The American online retailer Amazon.com (NASDAQ:AMZN) has shaped the market for consumer goods in the digital age. One of the largest online stores, Amazon has also branched out into the production of consumer electronics. The introduction and development of its Kindle e-reader platform proved successful. Now, there are rumblings that the retail giant is positioning a home entertainment box for a fall release.
Early rumors had pegged Amazon's mystery box as a gaming console. The ability to play games will likely be only one of the device's features. Amazon has a clear interest in getting its services into as many hands as possible. The company is in a great position to deliver a competitively-priced multimedia box that could have a major impact on the gaming, streaming, and digital download markets. While many analysts have been quick to pronounce the coming death of the dedicated console video game market, a rush of new entrants indicates that companies see markets that are not being serviced. Of the new companies hoping to carve out a segment of the market, I believe that Amazon is in the best position to do so and capitalize for long-term gains.
The release and breakout success of Nintendo's (NASDAQOTH:NTDOY) Wii console proved that there was an untapped market for video games. The system enjoyed tremendous success in the early years following its release because of its ability to attract casual demographics. With its successor, the Wii U, failing to garner any kind of notable sales traction, it appeared that the market for casual games on consoles has evaporated. However, with the right price point and value proposition, this may not be the case.
Last console cycle, Nintendo managed to sell 100 million Wii's worldwide, with Sony (NYSE:SNE) and Microsoft (NASDAQ:MSFT) selling approximately 80 million each of their respective PlayStation 3 and Xbox 360 platforms. While Microsoft and Sony are set to battle it out for the dedicated console gaming crowd, Amazon has the opportunity to court the audience that found the Wii so appealing. Given the right price and conditions, the box could even be a serious threat to the soon to be released PlayStation 4 and Xbox One.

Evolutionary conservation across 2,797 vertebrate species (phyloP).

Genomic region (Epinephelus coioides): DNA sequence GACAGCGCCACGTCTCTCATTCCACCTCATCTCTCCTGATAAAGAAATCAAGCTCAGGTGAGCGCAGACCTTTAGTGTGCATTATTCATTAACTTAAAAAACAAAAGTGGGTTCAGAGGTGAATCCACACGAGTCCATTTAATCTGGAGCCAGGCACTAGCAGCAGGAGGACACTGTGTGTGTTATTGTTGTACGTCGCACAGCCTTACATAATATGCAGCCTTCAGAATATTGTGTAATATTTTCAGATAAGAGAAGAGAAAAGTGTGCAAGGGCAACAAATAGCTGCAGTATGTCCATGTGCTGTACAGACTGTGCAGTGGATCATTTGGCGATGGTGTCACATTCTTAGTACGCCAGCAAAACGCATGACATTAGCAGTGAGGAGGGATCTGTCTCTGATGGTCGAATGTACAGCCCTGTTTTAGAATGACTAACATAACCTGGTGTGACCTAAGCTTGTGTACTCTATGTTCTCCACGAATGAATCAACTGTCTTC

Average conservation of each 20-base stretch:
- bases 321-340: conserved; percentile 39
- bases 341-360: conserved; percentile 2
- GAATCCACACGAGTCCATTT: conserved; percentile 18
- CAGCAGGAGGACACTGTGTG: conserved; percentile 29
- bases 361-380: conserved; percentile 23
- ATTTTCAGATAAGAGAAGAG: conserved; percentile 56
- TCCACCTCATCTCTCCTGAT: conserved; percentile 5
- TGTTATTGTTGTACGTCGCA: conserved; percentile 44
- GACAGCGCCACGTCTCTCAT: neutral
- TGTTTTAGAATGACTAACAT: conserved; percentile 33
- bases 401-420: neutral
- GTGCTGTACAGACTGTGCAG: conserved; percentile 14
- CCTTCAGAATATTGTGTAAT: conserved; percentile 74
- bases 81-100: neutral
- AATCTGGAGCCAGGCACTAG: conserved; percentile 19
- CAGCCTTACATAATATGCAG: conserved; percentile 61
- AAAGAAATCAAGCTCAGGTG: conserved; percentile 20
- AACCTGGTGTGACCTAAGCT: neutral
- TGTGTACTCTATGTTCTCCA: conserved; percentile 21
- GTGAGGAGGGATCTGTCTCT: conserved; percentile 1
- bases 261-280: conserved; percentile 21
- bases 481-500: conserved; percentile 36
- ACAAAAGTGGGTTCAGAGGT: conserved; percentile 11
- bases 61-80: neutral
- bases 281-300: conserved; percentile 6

If Amazon is serious about breaking in to the gaming space, it has the opportunity to make a major splash this holiday and create a Trojan horse for its services. By making its prospective box Android-based, Amazon also ensures the benefits of a built-in library and support. A $99 console in conjunction with a revamped design layout interface for Prime Instant Video has the potential to be an extremely disruptive market force.
The Amazon console likely will not compete in the same high-end market that Sony and Microsoft are fighting for. Its rumored Snapdragon processor suggests a happy medium of performance and affordability. Still, if Amazon launches its system at an affordable price or packages it with Prime membership, it could steal some of the thunder from Microsoft and Sony's boxes.
Microsoft in particular has found difficulty in promoting its Xbox One to potential customers. The company has done a good job of reversing many of the initial problems that dogged the Xbox One, but I suspect that substantial damage has already been done to the brand. Recent news that the Xbox One will now be able to function without the Kinect camera plugged in suggests that Microsoft is preparing for the hurdles a $499 Xbox One faces at market. If sales are slow during its first year, expect a cheaper SKU that jettisons the Kinect device.
Meanwhile, Sony has been enjoying generally positive responses to its PlayStation 4 plans. The system will debut at $399 this fall. With more powerful hardware than the Xbox One and a comparable selection of games and exclusive content, this system looks to emerge as the global sales winner in the console space. Still, the Japanese transition to mobile gaming leaves Sony with a smaller addressable market. As evidenced by Sony's planning and strategy for the PS4, this makes the American and European markets more important than ever.
Hardly by coincidence, Amazon's entrance in the console space has the potential to make a major impact in the Western territories. Its rumored home entertainment box could be a hot holiday item if it lands with the right price and promotions. The company is a few smart decisions away from being a disruptive force in gaming and furthering its streaming and service ambitions.
Keith Noonan has no position in any stocks mentioned. The Motley Fool recommends Amazon.com. The Motley Fool owns shares of Amazon.com and Microsoft. Try any of our Foolish newsletter services free for 30 days. We Fools may not all hold the same opinions, but we all believe that considering a diverse range of insights makes us better investors. The Motley Fool has a disclosure policy.
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